I think this rural vs urban stuff is nonsense, Mark Coughlan of another parish noted that it seemed to be in areas where the PDs had once had a foothold or seat that the FGers were opposed to the confidence motion. I would expend that and incorporating my previously expressed and rather simplistic notion of tribalists versus policisits slightly. I would suggest that TDs and Senators from places where FF are the only enemy (and I would include places where a personal vote has gotten Labour TDs elected), these are for the most part ideological free zones and have been for the last 30 years or more and they tended to back Enda because they saw this as an internal party matter and assault on the chief. But in places where FGers have had to battle Labour, the PDs, SF or the Greens or some other shape of ideologue then they saw this as being about reaching out way beyond traditional FG territory by the force of our ideas and so were backing Bruton. In those places, they are tend to FG more by choice than by birth and what the party actually does is more important than who does it. Those they are places where the PDs gained votes from FG during the 80s and 90s.
That divide still remains, and if those who think it is more important what your family did in 1922 than what you’ve got to offer yourself have the upper hand and use it to secure their position then the party is going to find itself struck around 30% for the foreseeable future with Labour and FF snapping at their heels. But if they realise that what was being said in criticism of the performance at the top table was valid and that we still require a change at the top, even if that change is to be in what the top is doing rather than who it is that is doing it then we could really make some headway and leap well ahead of both FF and Labour. For me it is noteworthy that no one has addressed my Bloomsday questions to date, and I think that’s because they are still current and no one particularly wants to give voice to the answers.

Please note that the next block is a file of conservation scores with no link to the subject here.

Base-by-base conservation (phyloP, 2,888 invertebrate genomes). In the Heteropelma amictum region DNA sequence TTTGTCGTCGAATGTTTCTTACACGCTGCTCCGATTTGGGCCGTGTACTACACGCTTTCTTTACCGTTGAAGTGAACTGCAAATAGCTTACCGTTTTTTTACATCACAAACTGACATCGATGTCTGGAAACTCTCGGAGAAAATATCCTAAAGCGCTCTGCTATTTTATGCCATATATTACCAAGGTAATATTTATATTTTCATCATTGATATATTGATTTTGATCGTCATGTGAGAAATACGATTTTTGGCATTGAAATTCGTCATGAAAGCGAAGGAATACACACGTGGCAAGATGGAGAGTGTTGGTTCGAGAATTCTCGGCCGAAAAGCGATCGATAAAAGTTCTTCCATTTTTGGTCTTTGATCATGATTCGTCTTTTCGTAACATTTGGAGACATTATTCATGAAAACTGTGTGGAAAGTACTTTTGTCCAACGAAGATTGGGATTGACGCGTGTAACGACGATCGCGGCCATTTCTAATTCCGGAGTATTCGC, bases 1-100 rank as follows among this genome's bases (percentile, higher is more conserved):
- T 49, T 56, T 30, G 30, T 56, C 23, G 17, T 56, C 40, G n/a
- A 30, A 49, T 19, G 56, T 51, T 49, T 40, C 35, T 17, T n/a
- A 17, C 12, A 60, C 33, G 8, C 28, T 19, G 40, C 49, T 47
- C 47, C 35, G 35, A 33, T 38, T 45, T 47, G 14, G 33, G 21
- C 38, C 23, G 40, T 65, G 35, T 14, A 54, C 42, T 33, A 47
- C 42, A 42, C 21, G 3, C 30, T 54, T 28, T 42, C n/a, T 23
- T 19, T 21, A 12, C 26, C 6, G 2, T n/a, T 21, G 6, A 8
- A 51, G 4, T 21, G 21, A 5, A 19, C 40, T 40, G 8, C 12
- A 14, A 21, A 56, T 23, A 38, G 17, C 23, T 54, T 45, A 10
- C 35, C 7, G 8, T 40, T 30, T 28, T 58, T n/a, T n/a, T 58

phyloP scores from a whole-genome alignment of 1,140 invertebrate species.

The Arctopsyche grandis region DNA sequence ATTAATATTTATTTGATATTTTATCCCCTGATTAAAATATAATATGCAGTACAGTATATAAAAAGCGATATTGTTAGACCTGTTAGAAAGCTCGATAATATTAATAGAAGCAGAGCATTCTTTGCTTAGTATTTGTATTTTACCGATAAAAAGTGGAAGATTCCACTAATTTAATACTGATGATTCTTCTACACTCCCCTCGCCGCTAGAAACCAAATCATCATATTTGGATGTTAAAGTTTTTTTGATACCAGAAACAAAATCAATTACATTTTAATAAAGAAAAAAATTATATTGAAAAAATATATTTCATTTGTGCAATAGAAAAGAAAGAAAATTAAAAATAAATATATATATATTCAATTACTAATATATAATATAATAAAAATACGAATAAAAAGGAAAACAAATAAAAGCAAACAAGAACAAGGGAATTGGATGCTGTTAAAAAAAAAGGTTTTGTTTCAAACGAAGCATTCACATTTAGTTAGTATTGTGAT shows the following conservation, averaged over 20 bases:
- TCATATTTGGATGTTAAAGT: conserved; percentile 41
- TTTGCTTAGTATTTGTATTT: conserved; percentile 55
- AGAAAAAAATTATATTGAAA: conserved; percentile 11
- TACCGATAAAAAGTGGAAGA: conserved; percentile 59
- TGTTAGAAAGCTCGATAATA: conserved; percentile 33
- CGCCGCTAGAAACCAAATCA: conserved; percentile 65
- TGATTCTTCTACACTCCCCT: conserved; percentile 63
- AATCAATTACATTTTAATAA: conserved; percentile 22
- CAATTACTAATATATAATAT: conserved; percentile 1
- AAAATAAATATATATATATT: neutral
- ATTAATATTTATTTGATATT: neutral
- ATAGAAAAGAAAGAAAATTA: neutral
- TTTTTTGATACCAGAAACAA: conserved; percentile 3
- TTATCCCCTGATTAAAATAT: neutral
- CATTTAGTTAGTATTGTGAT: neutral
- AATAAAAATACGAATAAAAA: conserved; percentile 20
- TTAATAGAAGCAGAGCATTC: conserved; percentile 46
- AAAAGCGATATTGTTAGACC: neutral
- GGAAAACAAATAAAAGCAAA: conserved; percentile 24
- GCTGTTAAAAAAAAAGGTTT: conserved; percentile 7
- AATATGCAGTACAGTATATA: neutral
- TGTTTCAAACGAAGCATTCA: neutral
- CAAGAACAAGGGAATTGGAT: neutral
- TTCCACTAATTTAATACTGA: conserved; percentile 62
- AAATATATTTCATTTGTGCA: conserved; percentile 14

Those questions are.
1. Do they accept there is a problem with the public’s perception of his abilities – not with his actual abilities but with the public’s perception of them? I think most people will answer yes.
2. To those who accept there is a problem with that perception, what do we do about it? There are three options: i) demonstrate immediately a convincing plan to right the public’s misconceptions of Mr Kenny and explain why this has not happened before now, ii) accept stagnation of the party’s support, or iii) remove the perception problem entirely by removing the very man who is the subject of the incorrect perception.
We appear yesterday to have rejected option (iii) and surely we can’t as a party be planning on living with option (ii) so the question remains when will we see movement on option (i)?